By Michael McVey, Trinity Baptist Church, Gunnison, CO


Think about these certainties:

  • There are 24 hours in a day
  • There are 168 hours in a week
  • There are 365 days in a year

Now the uncertainty—we are not guaranteed any of these!

This should drive us to some serious reflection in our lives as the children of God.

We are living in the busiest times in the history of the world.  So much to “do” so little time to “do” it in. We are daily stressed to the limits with all the pressures that surround us and we all know what happens when too much pressure is applied to any object—an explosion generally follows.

The same is true of our lives.  We live day to day, moment to moment attempting to order our lives in such a way that we keep them from either “imploding” or “exploding” depending on whether you are an introvert or an extrovert.

Because there are only 24 hours in a day we are driven to make grueling decisions every day.  Calendars are filled to overflowing.  Work schedules, if we work, generally are the top priority on our calendar.  Next comes family events, community events, social engagements, yard work, house maintenance, car repair, helping the neighbor with a fix-it project, a meal with close friends and recreation, and don’t forget school and what goes along with it.  Somewhere in the busyness of life, if we are fortunate, we find a few hours to sleep. 

These are all things we “do.”

Did I miss anything?  Sadly, I am sure I did.  

Any glaring omissions?  Oh, and if there’s leftover time, and I am not too exhausted, I try to find room for God, that is, if I can fit Him in.  

Let’s “be” real—God is often the first thing to get “squeezed” from life in order to help us create some margin for breathing.  

We squeeze out the very “Breath of Life”, so that we can gasp for another quick, fleeting breath before moving on to our next assignment. After all, that is what our culture demands. So, on it goes, in a vicious, ruthless cycle until we crash—either emotionally, mentally, or physically.

Fitting God in and making room for Him means we have to choose which priorities have eternal value.

FOCUS ON SOULS

It should go without saying that eternal values focus on “souls.”  We must focus on “souls.”  We must build relationships with “souls.”  We must make “souls” our priority.  We must get back to the basics and remember that mission is about people not projects!  (Please understand projects are not bad—they just should not be your top priority).

Let’s take a glance at what “soul-relationships” should include.

FOCUS ON “YOUR” SOUL

The first “soul-relationship” that you must focus on is yours!  Yes, YOUR soul-care, must be at the top of your list.  

  • It is through time in Scripture and transforming prayer (seeking God’s face before seeking His hand) that our souls are nourished and that we are empowered by the Holy Spirit to make it through the day.  This is a time to be silent and to listen to God. (By the way 20 minutes a day, 6 days a week is just over 1% of the time in your week).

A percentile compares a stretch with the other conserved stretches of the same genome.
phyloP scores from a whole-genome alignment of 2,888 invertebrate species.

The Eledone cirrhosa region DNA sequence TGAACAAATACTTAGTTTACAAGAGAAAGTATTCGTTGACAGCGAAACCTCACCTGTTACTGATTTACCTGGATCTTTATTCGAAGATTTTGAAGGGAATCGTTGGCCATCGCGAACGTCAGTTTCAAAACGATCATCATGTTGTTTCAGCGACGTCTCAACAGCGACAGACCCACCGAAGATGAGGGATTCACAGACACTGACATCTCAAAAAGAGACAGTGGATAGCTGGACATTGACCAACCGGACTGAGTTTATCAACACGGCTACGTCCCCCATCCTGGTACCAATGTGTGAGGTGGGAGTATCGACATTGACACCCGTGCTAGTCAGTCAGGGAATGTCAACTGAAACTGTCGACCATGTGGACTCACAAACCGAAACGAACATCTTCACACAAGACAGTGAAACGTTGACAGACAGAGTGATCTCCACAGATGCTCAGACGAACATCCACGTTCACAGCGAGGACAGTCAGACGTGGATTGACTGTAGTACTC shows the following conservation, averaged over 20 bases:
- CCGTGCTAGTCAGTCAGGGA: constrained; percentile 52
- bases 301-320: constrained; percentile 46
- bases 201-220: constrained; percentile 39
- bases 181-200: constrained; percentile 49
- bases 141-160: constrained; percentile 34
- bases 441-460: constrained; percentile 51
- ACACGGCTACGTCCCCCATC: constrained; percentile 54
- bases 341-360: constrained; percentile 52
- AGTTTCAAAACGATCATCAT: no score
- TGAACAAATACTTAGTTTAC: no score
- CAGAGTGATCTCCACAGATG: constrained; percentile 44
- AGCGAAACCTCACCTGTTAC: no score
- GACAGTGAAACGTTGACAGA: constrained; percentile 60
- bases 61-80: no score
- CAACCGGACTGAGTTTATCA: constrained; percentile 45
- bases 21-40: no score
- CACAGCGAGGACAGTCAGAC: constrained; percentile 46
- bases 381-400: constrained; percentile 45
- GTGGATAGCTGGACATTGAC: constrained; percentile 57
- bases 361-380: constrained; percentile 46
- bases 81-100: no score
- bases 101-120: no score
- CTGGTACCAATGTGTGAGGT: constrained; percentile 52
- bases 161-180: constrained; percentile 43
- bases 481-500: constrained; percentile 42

• Another step in your soul-care is be faithful to your local church!  This is often the first thing we let slip—we’re tired, or make other plans, because, after all, God doesn’t mind.  God has designed the local church as a means for your spiritual growth and for advancing the kingdom of God in your community.  (If you search the scriptures carefully you will see that He didn’t give a plan “b”.)  American culture has bought into the concept of church-hopping which has contributed to the decline of the church.  Community, with God’s family, is indispensable in assisting with the care for your soul. (Once again 2 hours on Sunday is just over 1% of your weekly time).

FOCUS ON “FAMILY” SOULS

A second “soul-relationship” that you must focus on is family members.  First, your spouse and your children, your grandchildren, and other extended family. I have never heard a career person in their retirement say, “I wish I would have spent less time with my family.”  Then, you must also care for the “souls” of your church family—orphans, widows, the fatherless; Jeremiah 1:17; James 1:27.  This is disciple-making at its peak.  Look at your calendars—where does this fit in?

FOCUS ON “LOST” SOULS

A third “soul-relationship” that you must focus on is the lost soul.  The soul that needs Jesus.  The broken soul.  Most of us unfortunately, are more concerned about making the weekly worship a silo rather than a hospital.  Making disciples begins with sharing the Gospel of Jesus Christ—his life, death, burial and resurrection.

If you are married, care for the soul of your spouse.  If you have children, care for the souls of your children. If you are a grandparent, care for the souls of your grandchildren.  If you are employed, remember your job is your mission field, your neighbors are your mission.  If you love Jesus and His church, invest in the lives of church members and the lost. If you are retired, invest in the souls of young adults.  Invest, invest, invest in souls –your soul in the presence of Jesus yields high returns in the souls of others.

Psalm 37:24 says, “The steps of a man are ordered by the Lord.”  I believe this accurately means “the days, the weeks and the years” of a man are ordered by the Lord.  Is God establishing your steps (days, weeks, years)?

God should not be molded to fit our lives, instead, we should be molding ourselves to become more like     Him. . . When we lose sight of God, everything becomes meaningless (Ecclesiastes 1:2) . . . Some of the most meaningful moments in your life will be when you are in rapturous admiration of the Godhead. . .step out of the world’s parade and step into the loving embrace of the Father.”

Rebekah B

How does God fit into your life?